We also built our own “flow tables” that we filled with milk and dyes and paints, to mimic galaxies. And we used water tanks, because just a few drops of dye in a water tank can feel like vast nebulae or strange microscopic environments. Those were really effective, and we also used ferrofluids that become strongly magnetized in the presence of a magnetic field to explore other unusual effects, like black holes. When we played with the ferrofluids, we were able to create these wild, amazing shapes by controlling the current around them. So you get very bizarre yet organic effects that suggest some of the theoretical ideas surrounding black holes. We also used salt crystals on a disc, which we then spun very slowly to replicate the movement in asteroid belts. The big challenge was that nearly every effects shot was a one-off, so the breadth of it was a bit daunting.

Where did you do the rest of the VFX?
Like the film, they were very disparate, and from vendors all over the world. Terry’s original mandate to me was that he wanted every shot to feel as if it was created by a different artist, and while that was a beautiful ideal, it was a very difficult process to manage. But we got pretty close to it in the end. He always wanted the VFX to stem from an analog place first, and not have that overly polished, artificial CG look.

Is it fair to say that every shot has some kind of VFX?
Yes, although some are relatively minor, while others used layer upon layer to create an effect. In the end, we used pretty much every digital tool out there, including Maya, Nuke, 3D Studio Max, Flame for clean-up, Houdini, and a lot of custom renderers.

How do you look back on the project now?
In many ways this was a culmination of taking everything I’ve learned over all the films I’ve done, and then reapplying it in a different way, which made it immensely satisfying.

Industry insider Iain Blair has been interviewing the biggest directors in Hollywood and around the world for years. He is a regular contributor to Variety and has written for such outlets as Reuters, The Chicago Tribune, The Los Angeles Times and the Boston Globe.

The A-List: An interview with ‘The Big Short’ director Adam McKay

By Iain Blair

Writer/director Adam McKay has become one of the most successful comedy directors in Hollywood thanks to such hits as the Anchorman films, Step Brothers, Talladega Nights, The Other Guys and Marvel’s Ant-Man, which he wrote. Considering his resume, he just might seem like the last person in town equipped to make The Big Short, a seriously dense drama about the devastating 2008 financial crisis that is still resonating through every level of American society.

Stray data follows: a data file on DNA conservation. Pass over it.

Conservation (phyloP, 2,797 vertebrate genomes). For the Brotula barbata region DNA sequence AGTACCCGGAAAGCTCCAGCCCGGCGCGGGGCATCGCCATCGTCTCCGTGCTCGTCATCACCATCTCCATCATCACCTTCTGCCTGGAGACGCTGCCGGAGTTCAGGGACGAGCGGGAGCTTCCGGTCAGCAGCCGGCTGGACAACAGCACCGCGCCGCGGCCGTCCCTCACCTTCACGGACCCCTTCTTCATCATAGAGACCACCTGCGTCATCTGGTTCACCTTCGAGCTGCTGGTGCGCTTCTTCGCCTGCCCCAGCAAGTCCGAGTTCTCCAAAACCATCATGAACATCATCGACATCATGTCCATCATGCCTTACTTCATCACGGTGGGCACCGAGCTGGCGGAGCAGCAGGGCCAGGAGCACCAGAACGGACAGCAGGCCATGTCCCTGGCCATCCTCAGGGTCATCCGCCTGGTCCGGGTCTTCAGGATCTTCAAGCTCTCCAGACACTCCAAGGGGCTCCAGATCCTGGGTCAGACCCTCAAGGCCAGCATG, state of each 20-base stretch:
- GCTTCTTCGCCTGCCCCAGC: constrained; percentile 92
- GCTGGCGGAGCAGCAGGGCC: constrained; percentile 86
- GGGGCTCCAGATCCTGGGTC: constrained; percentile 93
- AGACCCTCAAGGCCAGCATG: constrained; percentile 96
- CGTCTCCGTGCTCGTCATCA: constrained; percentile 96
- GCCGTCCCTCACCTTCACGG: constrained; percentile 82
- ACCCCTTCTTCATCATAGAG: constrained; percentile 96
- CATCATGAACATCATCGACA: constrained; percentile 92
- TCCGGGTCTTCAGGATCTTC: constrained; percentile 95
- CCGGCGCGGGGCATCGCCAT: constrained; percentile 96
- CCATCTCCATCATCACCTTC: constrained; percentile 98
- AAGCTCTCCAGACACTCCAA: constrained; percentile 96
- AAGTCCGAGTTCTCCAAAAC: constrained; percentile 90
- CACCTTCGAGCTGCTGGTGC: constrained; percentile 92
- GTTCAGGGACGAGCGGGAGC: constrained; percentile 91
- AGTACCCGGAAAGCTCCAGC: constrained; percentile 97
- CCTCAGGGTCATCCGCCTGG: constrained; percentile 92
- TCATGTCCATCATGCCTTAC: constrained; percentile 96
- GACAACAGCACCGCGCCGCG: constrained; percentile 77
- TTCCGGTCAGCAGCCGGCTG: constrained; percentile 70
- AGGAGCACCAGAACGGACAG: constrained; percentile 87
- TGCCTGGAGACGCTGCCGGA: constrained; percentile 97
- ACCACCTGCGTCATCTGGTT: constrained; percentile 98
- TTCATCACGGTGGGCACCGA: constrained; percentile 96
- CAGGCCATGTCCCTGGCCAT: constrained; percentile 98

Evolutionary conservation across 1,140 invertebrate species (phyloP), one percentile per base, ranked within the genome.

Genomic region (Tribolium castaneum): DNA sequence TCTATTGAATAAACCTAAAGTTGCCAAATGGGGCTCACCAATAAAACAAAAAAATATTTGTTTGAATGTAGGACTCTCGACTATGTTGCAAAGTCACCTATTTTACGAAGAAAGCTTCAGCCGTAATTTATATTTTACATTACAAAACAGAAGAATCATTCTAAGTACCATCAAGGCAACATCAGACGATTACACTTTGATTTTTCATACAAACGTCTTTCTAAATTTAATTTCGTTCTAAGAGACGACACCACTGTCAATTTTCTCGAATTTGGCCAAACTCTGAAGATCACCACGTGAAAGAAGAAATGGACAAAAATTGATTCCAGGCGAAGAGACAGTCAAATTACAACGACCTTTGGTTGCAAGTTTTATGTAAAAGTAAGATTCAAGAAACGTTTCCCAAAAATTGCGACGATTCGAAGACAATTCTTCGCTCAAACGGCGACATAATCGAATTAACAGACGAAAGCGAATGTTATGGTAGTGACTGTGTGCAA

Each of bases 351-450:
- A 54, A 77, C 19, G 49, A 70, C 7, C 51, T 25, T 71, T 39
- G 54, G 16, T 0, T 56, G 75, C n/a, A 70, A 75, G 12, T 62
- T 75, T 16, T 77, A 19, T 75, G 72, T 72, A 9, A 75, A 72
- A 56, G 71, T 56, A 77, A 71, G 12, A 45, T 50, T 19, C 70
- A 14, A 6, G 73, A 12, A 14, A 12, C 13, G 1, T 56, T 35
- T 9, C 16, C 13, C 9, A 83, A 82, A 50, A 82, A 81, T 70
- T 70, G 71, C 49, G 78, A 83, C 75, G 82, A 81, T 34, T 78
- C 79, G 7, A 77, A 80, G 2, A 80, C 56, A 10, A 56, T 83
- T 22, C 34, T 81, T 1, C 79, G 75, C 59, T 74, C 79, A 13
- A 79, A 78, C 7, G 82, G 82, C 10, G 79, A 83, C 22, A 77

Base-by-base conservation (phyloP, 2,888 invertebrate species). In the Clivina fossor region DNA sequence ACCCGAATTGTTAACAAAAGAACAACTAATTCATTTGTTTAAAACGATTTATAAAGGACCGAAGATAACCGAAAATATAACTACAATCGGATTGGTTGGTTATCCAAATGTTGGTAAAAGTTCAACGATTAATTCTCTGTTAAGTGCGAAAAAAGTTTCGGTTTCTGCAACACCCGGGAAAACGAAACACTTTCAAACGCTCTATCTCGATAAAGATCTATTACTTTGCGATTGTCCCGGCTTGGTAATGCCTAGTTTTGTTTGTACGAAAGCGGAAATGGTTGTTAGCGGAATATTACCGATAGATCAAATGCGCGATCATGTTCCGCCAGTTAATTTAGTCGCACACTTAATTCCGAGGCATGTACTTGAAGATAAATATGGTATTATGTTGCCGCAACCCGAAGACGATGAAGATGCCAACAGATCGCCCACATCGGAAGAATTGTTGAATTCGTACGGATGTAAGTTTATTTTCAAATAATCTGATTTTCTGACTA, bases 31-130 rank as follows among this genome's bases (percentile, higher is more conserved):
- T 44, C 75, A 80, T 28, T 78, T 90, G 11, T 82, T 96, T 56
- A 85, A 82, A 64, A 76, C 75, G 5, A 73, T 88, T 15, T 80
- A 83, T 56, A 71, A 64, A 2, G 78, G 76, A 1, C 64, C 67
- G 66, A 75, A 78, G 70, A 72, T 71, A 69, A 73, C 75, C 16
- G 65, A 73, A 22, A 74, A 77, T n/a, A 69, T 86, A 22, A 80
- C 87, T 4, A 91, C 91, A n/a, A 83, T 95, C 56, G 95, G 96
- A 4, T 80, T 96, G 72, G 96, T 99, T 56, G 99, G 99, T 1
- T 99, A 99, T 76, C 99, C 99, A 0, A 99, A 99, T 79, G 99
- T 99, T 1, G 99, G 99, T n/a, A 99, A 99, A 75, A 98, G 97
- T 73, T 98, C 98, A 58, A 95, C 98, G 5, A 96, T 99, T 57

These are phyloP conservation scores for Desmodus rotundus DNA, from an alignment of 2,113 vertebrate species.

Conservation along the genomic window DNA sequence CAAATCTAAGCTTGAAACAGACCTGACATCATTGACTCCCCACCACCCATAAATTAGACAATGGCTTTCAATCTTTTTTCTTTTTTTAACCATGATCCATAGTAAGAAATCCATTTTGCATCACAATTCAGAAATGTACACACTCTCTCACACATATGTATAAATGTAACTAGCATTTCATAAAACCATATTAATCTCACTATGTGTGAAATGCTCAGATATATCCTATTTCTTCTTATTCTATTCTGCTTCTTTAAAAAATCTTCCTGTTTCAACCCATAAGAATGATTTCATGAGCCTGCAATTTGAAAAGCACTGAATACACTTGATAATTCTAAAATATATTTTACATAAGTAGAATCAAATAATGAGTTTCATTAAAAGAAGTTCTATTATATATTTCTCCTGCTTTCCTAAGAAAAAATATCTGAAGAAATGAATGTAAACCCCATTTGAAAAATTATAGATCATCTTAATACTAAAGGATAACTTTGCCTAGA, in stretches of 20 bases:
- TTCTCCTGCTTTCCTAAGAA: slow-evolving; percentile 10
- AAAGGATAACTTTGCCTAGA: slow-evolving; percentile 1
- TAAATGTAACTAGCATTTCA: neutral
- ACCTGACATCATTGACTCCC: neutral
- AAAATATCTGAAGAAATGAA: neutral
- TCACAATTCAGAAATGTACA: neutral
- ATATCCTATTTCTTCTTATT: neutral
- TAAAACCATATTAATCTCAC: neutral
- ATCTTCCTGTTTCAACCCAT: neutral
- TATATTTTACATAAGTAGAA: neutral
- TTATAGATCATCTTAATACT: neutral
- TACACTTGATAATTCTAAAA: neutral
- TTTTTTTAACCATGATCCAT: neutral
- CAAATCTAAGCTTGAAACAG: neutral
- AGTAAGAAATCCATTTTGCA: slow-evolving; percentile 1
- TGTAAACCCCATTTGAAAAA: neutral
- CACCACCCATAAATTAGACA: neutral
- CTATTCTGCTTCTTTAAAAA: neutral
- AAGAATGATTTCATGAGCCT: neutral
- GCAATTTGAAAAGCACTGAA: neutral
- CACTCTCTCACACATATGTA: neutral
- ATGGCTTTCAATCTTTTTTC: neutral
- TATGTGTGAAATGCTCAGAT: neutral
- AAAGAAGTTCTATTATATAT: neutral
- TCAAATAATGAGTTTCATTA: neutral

McKay was not only up to the challenge, he took the complex catastrophe and an all-star cast — including Oscar-winner Christian Bale and Oscar-nominated actors Steve Carell, Ryan Gosling and Brad Pitt — and turned the film into a riveting examination of corruption, greed and incompetence.

I recently caught up with McKay to talk about his process on The Big Short, a Paramount Pictures and Regency Enterprises film.

Adam McKay and Steve Carell on set.

What do you look for in a project, and what was the appeal of making The Big Short, considering you’re best known for comedies?
Even in the silly comedies we always have a POV of what’s going on in the world. So obviously Anchorman is skewering ratings-driven news in the US, and Talladega Nights was about Red State pride, and so on. I’ve always been interested in politics, In fact, I’ve written for Michael Moore’s TV show The Awful Truth and the Huffington Post.

So when I read Michael Lewis’ book, The Big Short: Inside the Doomsday Machine, it totally gripped me… the way he fused character with all this relevant information. I couldn’t get it out of my head, so two years later when my agent asked me if I had a dream project I immediately said The Big Short.

You took quite a radical approach with this very serious subject, making it very funny. So you couldn’t help yourself, while your outrage seems to simmer just below the surface?
I knew it had to be funny to sell the outrage. There’s two parts to this story: the first is where the outsiders know what no one else knows, while the big banks roll their eyes at them. They have the truth, and that part is very exhilarating and exciting, to see these corrupt banks be played by these guys. I knew that we’d always have energy and humor. Then there was the second part, when they learn that the corruption goes way deeper than they had imagined. Plus the fact that the whole world could collapse from this was a tragedy.

It’s also a genre-less story.
Yes! That’s exactly why I loved it so much. I believe the old genres are melting away a bit, so I could change tones on this. And, yes, it’s a tough subject, but learning about anything this important — to find out the truth — is exciting. We’re looking behind the curtain for the first time.

On top of a stellar cast, you got a ton of celebrity cameos illustrating knotty financial concepts.

We called them “pop culture icon characters,” and they explain stuff like “collateralized debt obligation.” So Anthony Bourdain came on, and for the end we had wanted Jay-Z and Beyonce, but found it would be easier to get Angela Merkel. So instead we paired Selena Gomez with economist Richard Thaler in a casino.